Any way you can, getting children involved in gardening will not only encourage healthier eating habits, but will provide them with a wealth of benefits now and in the future.

Tuesday, May 20, 2014

Out of Hibernation

So I just looked at my calendar and I could have sworn that it said Memorial Day was this weekend.  That's just crazy... oh wait, that's true?  Hmm, it seems that the longest winter in history has clouded my concept of time and my ability to blog!  I apologize for the long hiatus, I have in fact been continuing my locovore ways throughout the winter and early spring and will update you all on the info I've been storing up during my time in hibernation.

For now though, let's get back to the topic at hand, freaking out about getting my garden started.  Actually, I'm just being dramatic.  If you're like me and haven't started your garden yet, no need to give up on it.  In fact, if you live in the Northeast like I do, this week is probably the perfect time to get it going since we're more than likely past the danger of any frost that may damage young plants.  Also, many farmer's markets have an abundance of fruit, vegetable and herb plants ready to go into your garden so there's no need to worry if you didn't plant seeds early indoors.  That's actually my plan this year.  Again, I'm not entirely sure what black hole the last few months fell into, but I certainly didn't stay on task and prepare for spring as I usually do.  However, since our garden worked out pretty well last year, I have a pretty good idea of what I'd like to do with it this year, keeping many of the plantings the same, but possible omitting a few that we don't really need.

Here is what I'm thinking:

There is nothing that I love more than fresh greens in the summer so the romaine lettuce, arugula, and spinach will definitely return.  I think I'd like to give rainbow chard and kale a try as well given that we eat so much of it and basil is always a staple as well.  The sage we planted last year is a perennial, so it has come back looking very healthy and this year I plan to plant mint since both herbs in addition to the basil pull double duty as delicious flavorings and animal deterrents.  They are planted all around our greens for that reason.  Other items to return will be yellow squash and zucchini, cherry tomatoes, Roma tomatoes, bell peppers and green beans.

If you're planning on getting a garden started or haven't planned it, but think you might like to it's not too late!  This is the perfect time to get it going and be sure to stop at your local farmer's market to check out what they've got.  You'll be sure to get a lot for your money and can even talk to the farmers to get some planting and care tips.  Happy planting!

Saturday, October 5, 2013

This Week at the Farmer's Market

I've been looking forward to this weekend for a very long time because we have for once...nothing on the calendar.  While I love the many weekend events of summer, trips to camp, BBQ's and weddings as well as those into the fall, there's nothing quite like the freedom of an unscheduled weekend.  I'm secretly really excited that it's a rainy weekend too because now I have no guilty feelings about not doing some sort of yard clean-up outside.  I guess that's not so secret anymore.  Anyway, despite the dreary weather, Addie and I made it out to the farmer's market this morning and had a great time.  I love now that she is getting a little older, she really gets excited for our weekend outings to the market.  For one thing, we always make our way to the fresh donut stand (she wouldn't let us forget about that), but also she really likes the busy-ness of it all.  She's a very social little lady.  I really enjoy the opportunity to show her the vast amounts of fruits and vegetables and teach her a bit about them all.  This morning there seemed to be a lot of new things for her to see with all of the funny shaped gourds, painted pumpkins, and cauliflower colored like the rainbow.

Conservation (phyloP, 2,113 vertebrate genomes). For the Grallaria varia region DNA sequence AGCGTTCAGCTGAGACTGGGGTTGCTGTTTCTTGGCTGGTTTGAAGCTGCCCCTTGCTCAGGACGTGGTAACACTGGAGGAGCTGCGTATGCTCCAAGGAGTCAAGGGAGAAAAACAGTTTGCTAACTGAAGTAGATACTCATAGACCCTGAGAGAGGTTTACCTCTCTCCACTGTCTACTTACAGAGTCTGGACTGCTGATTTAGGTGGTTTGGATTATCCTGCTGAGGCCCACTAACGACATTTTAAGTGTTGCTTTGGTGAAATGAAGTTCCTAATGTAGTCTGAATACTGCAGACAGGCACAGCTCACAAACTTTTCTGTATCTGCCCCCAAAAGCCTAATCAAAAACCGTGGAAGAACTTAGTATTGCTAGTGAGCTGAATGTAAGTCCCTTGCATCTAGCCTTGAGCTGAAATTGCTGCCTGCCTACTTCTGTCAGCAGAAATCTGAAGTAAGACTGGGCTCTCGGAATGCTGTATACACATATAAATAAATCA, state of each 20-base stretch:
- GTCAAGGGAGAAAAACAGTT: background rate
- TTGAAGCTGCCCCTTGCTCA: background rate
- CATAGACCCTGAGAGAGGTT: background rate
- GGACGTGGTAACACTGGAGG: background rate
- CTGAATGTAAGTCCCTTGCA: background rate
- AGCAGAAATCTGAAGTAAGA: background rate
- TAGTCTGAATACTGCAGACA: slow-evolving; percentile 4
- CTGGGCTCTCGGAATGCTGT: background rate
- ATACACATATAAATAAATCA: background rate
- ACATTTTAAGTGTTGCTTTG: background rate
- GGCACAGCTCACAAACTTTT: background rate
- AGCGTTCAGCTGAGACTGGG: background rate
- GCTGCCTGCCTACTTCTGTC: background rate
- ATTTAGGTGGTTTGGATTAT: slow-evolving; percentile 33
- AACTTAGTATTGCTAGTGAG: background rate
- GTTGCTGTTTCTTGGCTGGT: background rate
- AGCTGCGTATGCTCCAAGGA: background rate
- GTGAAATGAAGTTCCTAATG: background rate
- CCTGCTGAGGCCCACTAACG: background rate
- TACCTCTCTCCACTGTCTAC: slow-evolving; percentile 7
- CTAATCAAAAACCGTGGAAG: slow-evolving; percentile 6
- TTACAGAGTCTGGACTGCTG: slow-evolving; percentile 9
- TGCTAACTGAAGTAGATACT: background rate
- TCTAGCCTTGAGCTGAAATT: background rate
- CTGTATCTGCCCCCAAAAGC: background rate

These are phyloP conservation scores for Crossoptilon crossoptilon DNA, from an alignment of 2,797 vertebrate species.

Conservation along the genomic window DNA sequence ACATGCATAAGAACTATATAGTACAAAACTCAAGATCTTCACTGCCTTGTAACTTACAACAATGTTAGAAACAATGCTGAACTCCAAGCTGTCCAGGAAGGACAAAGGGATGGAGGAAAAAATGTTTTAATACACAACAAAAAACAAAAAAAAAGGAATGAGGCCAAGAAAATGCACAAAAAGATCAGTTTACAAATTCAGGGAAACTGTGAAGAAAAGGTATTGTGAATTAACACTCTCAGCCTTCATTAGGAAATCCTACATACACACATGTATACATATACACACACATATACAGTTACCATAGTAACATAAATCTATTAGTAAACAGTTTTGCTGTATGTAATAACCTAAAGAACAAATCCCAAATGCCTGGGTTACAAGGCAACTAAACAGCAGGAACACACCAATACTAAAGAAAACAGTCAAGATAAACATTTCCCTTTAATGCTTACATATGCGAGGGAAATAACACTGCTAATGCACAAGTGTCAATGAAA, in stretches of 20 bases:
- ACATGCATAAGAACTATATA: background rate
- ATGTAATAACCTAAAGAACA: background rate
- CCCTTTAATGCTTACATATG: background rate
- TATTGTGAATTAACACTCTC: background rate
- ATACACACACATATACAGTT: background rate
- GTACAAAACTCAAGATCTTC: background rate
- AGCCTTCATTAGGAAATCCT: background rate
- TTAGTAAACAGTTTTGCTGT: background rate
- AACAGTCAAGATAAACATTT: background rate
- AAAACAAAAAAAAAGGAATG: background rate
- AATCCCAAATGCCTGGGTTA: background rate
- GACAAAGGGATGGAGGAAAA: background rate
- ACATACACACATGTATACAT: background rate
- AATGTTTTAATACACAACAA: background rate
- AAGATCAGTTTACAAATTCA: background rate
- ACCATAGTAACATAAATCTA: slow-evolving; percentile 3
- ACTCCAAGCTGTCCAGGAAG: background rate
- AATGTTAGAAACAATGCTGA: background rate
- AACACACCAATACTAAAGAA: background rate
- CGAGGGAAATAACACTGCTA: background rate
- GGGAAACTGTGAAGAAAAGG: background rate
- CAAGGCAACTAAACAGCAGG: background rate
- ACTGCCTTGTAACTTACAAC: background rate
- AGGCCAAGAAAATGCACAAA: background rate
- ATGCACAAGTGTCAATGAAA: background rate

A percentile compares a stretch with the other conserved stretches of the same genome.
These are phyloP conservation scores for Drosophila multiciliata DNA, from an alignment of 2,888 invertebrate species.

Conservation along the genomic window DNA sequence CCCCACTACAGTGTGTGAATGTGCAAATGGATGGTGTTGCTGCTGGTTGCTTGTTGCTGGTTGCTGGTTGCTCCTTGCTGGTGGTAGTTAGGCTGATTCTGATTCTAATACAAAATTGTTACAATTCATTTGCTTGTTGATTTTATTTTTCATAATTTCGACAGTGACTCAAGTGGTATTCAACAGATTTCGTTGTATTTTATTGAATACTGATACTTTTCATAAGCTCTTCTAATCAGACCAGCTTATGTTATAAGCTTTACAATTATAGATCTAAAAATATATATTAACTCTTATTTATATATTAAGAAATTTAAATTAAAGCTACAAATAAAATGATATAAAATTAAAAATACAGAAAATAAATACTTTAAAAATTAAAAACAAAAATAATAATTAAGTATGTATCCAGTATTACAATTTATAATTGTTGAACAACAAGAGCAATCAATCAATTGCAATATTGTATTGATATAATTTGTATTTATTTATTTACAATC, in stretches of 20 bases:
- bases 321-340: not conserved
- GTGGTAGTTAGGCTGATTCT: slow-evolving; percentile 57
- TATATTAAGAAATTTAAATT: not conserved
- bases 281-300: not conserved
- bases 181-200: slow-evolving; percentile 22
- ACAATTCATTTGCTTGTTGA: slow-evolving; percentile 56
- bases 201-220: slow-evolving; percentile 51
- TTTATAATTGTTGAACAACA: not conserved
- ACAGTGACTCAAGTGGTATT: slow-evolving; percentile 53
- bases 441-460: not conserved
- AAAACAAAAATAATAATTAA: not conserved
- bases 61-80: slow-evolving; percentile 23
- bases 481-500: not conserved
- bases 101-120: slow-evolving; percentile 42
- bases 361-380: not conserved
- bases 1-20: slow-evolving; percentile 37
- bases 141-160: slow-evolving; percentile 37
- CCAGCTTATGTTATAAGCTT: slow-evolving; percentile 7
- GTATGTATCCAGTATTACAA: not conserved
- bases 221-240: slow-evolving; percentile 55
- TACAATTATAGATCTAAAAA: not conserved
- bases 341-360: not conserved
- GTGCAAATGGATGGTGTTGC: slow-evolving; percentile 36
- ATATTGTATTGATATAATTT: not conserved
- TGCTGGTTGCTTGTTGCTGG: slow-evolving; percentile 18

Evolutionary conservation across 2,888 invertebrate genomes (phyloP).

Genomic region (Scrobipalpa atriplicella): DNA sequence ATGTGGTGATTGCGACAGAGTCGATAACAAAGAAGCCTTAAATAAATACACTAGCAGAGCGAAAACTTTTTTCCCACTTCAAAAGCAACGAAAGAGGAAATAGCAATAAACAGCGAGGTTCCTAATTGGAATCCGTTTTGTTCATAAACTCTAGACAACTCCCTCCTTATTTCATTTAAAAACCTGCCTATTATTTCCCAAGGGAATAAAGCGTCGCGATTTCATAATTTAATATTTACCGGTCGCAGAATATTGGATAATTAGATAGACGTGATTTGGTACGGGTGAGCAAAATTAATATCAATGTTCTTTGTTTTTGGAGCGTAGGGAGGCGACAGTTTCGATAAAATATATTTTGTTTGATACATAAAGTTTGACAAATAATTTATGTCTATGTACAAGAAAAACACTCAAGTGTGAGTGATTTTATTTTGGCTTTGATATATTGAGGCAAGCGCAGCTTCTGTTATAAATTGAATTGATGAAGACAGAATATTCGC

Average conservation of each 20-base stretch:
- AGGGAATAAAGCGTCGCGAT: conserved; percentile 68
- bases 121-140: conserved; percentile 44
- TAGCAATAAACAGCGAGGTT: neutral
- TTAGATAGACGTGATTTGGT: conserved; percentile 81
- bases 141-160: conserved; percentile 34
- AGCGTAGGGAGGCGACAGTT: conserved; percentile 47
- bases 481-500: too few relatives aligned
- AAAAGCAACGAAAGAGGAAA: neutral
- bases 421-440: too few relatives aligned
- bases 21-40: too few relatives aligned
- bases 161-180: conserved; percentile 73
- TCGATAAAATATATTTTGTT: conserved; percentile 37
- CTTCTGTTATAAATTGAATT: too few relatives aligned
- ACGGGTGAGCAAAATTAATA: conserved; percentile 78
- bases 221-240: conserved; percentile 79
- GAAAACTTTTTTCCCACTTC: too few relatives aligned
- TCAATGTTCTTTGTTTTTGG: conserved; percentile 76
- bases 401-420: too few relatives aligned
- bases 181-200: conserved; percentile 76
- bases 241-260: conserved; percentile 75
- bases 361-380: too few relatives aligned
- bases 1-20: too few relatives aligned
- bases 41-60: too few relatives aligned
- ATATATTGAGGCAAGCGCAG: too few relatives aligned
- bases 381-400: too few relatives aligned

Peppers of all kinds were also out in full force as well as Addie's favorite, tomatoes, as farmers were selling off the last of their summer crop in large numbers.

Since most of our tomatoes have been picked already from our garden, we decided to purchase an 8 qt basket so we can make tomato soup this weekend.

If you didn't get a chance to get out to your local farmer's market this weekend, try to plan for it next weekend.  Even though it's no longer summertime, there are still plenty of in season fruits and vegetables to purchase and maybe even some new ones to try!

Thursday, October 3, 2013

Grilled Turkey, Apple, & Cheddar Sandwich

I'm feeling pretty official these days as a parent because my daughter has now begun (big sigh) extracurricular activities.  Right now this only means for us a 45 minute music class once a week, but I feel like it's the beginning of an even more hectic existence.  I love having this time to look forward to with Addie and she of course loves it too, but with this minor adjustment to our weekly schedule, I kind of feel like parents of multiple children involved in several activities really do deserve a round of applause, a medal, or at least a back massage after all of the driving they do (thanks Mom!)  Anyway, I'm discussing this because since we've started this activity, I've been trying out more meal ideas that are quick and healthy and made one last night that I definitely wanted to share.  We made grilled turkey, apple, and cheddar sandwiches and a side of garlic parmesan kale.  Easy and delicious, perfect for a busy week night dinner.  Here's what I did: